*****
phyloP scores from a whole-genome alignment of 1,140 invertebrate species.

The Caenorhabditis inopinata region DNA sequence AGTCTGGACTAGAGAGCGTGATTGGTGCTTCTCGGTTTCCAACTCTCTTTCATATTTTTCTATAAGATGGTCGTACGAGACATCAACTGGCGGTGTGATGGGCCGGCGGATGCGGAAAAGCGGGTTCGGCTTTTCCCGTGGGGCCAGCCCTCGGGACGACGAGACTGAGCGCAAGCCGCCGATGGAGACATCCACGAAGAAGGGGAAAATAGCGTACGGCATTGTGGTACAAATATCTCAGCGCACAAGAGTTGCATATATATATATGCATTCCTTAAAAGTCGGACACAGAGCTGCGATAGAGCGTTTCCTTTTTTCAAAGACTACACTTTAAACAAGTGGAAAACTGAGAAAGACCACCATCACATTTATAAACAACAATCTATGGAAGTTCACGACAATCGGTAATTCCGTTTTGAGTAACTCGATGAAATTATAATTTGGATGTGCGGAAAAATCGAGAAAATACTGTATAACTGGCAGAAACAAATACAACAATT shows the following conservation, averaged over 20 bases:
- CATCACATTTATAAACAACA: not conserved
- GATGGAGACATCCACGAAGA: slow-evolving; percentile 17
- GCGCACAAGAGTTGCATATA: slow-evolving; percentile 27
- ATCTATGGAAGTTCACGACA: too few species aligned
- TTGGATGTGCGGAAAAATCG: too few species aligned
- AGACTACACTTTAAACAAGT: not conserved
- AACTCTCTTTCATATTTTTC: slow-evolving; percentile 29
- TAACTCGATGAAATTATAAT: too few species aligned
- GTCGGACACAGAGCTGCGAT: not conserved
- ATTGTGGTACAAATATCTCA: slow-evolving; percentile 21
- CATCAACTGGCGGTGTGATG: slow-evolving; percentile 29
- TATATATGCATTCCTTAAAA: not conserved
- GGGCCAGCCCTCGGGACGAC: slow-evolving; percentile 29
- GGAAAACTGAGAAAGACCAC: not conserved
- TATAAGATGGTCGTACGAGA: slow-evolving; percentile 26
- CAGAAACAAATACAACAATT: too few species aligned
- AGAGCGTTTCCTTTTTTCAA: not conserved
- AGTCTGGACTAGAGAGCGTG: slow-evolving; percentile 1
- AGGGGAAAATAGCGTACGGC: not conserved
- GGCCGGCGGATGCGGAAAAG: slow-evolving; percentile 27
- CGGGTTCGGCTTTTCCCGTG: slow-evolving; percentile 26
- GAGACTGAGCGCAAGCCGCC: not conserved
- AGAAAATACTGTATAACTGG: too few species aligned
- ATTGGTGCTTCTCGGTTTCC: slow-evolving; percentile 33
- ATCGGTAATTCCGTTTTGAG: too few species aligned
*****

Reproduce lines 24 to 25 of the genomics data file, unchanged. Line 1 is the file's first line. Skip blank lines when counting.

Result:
- GAGACTGAGCGCAAGCCGCC: not conserved
- AGAAAATACTGTATAACTGG: too few species aligned